There was the warmth, security and sustenance of the womb.
There is safety in the cocoon. There is development there – who is there in month seven is definitely someone different to who was there in month three. For all that, there is little to be concerned about because the cocoon is safe.
Then there is the push from the cocoon. The time comes that the cocoon of the womb can no longer contain that which resides within and on expulsion and exposure to what’s beyond there is the scream of the unfamiliar.
That scream, that vulnerability leads to a new cocoon. That first home of the arms of the loving parent, of the cot, of that living space, is set to provide the new parameters of safety. Here nurturing takes place and even if that physical environment changes regularly, the cocoon is as much emotional and relational as it is physical.
Yet at some juncture in the development, there’s a sense that even that cocoon can no longer contain that which resides within. There’s nudges and hints. There’s a sense that there’s something beyond and a desire to venture there into the unknown. There’s also the knowing that it will call for breaking through the cocoon and this time it’s not so much of an involuntary expulsion as there is an urge and a push, sometimes a jerk and thrust that breaks through that cocoon.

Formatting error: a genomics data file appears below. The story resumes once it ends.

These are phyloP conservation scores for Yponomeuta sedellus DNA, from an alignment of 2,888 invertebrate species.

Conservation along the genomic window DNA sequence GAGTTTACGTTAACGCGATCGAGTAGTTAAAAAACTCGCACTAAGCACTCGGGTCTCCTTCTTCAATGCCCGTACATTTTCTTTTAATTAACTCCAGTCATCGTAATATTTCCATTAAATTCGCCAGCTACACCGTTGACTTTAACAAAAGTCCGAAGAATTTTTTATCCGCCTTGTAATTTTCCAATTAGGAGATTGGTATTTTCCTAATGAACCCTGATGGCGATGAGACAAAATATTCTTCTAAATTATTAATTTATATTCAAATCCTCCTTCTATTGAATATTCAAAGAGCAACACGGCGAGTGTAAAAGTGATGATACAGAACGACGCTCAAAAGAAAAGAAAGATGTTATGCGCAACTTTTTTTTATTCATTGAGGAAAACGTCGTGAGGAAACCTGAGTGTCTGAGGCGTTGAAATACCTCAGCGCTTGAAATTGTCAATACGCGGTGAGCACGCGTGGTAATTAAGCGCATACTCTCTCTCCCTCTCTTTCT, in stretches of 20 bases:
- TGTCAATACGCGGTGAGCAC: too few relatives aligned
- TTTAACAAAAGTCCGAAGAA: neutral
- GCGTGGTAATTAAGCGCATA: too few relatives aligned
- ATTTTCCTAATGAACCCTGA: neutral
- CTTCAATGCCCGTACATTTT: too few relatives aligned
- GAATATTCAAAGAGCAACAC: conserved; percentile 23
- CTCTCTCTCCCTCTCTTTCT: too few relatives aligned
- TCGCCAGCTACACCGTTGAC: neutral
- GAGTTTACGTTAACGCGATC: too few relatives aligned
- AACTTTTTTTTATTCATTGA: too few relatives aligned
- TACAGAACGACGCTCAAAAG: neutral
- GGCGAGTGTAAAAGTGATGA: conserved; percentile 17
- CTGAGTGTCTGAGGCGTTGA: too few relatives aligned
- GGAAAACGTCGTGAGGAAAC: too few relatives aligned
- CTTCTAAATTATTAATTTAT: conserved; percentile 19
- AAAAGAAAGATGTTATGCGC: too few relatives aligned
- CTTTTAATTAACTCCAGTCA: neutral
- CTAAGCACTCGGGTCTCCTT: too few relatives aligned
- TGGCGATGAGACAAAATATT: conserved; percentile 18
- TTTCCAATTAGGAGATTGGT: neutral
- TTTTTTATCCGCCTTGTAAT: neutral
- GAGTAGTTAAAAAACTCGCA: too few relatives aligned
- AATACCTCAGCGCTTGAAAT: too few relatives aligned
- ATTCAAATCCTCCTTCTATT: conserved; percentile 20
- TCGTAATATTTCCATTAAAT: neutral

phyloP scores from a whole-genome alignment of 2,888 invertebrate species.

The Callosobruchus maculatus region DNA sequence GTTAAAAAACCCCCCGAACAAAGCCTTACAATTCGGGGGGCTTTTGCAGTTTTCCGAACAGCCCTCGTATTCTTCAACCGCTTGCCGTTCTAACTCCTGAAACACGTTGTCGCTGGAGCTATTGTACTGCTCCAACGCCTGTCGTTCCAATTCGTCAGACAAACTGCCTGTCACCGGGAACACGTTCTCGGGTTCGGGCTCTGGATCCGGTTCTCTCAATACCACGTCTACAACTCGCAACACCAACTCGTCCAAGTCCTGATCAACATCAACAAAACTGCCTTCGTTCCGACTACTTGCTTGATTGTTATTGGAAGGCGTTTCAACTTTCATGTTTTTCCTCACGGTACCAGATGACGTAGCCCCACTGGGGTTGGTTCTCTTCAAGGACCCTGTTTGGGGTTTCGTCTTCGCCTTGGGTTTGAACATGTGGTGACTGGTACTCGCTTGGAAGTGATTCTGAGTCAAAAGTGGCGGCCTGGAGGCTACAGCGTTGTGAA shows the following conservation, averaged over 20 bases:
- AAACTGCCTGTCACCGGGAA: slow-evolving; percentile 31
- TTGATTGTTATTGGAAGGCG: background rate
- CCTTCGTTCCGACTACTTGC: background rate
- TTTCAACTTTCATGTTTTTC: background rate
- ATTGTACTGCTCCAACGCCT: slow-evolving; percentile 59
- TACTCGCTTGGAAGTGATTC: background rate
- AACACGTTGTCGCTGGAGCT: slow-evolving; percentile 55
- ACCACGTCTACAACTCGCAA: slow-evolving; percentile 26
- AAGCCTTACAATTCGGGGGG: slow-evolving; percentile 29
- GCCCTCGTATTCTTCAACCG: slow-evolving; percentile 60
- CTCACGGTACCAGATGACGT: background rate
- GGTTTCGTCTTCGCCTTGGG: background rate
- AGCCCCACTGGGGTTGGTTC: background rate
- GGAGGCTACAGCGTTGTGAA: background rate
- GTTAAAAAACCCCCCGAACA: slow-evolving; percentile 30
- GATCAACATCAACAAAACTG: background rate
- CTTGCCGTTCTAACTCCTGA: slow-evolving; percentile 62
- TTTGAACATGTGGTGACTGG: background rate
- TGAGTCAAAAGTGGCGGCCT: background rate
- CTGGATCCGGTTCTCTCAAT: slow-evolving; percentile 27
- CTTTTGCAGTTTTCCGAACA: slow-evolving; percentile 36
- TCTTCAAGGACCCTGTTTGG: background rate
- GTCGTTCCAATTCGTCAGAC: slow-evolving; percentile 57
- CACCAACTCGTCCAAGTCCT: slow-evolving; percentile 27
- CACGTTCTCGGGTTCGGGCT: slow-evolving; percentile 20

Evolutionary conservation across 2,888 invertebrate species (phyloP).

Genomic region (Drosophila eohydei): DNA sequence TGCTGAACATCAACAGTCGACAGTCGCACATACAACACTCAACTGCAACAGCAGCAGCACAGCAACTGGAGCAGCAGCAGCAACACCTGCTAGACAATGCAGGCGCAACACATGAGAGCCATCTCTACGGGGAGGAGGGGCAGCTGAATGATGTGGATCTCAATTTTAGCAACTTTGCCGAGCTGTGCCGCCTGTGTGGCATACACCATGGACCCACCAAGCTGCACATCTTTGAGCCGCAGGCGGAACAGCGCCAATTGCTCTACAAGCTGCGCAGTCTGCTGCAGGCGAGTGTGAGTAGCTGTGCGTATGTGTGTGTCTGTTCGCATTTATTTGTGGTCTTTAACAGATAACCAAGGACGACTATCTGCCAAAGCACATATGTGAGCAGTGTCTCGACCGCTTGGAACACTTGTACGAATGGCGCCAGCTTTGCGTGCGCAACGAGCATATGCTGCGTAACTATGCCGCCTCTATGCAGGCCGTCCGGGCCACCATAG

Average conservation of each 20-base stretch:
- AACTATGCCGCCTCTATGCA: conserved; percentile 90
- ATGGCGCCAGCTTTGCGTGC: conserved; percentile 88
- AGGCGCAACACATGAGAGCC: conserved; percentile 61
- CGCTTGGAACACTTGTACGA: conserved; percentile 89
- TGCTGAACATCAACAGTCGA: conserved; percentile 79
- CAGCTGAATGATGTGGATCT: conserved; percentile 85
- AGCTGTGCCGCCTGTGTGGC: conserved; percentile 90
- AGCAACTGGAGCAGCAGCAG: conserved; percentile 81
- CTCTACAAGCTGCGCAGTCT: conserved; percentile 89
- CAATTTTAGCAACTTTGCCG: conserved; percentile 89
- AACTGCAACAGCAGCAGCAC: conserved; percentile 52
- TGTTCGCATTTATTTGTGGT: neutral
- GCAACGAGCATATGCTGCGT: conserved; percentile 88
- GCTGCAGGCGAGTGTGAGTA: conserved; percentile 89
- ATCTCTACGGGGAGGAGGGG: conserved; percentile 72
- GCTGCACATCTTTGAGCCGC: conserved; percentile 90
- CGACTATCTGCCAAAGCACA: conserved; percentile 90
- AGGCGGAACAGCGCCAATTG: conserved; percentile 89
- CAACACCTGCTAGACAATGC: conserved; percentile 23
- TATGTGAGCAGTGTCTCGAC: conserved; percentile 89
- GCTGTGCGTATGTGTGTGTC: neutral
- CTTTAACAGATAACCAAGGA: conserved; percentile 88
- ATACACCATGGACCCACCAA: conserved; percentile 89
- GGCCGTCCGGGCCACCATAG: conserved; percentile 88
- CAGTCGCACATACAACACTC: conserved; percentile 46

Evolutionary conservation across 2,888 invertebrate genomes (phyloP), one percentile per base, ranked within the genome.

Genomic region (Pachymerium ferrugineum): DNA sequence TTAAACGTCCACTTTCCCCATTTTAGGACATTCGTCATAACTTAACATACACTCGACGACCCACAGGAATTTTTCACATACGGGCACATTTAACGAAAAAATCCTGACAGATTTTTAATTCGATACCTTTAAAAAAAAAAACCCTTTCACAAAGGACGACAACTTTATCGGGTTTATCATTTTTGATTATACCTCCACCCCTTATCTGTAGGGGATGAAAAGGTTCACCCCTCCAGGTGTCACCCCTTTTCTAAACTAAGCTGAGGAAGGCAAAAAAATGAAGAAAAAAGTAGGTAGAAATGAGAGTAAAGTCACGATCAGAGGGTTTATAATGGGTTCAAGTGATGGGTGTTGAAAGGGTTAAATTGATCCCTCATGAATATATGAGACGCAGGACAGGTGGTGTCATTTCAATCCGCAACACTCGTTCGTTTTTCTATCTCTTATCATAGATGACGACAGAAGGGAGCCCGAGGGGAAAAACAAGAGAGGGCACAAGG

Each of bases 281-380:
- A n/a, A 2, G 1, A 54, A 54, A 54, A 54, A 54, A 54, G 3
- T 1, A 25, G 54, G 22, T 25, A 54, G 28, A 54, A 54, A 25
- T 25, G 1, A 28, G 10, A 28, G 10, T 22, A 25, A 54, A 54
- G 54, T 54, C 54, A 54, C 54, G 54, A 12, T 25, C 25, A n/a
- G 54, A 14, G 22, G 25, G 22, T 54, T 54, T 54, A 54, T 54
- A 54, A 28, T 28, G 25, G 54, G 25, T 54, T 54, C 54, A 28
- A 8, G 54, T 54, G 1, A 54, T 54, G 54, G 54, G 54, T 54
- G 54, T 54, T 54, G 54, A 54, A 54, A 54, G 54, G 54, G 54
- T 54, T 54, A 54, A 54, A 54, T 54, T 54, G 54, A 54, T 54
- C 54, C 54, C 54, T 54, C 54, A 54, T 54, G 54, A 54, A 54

Once again it’s the unfamiliar, the pain, the dread, the vulnerability. Over time, however, an inner culture has almost confitioned the self to not make the scream as obvious. The cry is still thtere though.
Wisdom is essential for the unfamiliar. Exposure often leads to adjustment, assimilation and to a degree acceptance. Where that takes place without wisdom, the corrupting and corrosive seeps in with whatever is thrilling and enthralling in the unfamiliar. It is only unfamiliar to you, it is not in itself unfamiliar. As long as it is, there is a wisdom to it in receiving and embracing it or rejecting it. Not acknowledging the wisdom and seeking to be the authority and self-made wisdom is the sure path to self-delusion where self-destruction is inevitable.
The pain and the vulnerability of breaking through the cocoon into the unfamiliar is supposed to be the prelude to glorious flourishing. That flourishing takes place with the wisdom from the one who created you, just as your first outer cocoon is formed by those who bring you into the world outside.
Wisdom is there to flourish in the unfamiliar.
For His Name’s Sake
C. L. J. Dryden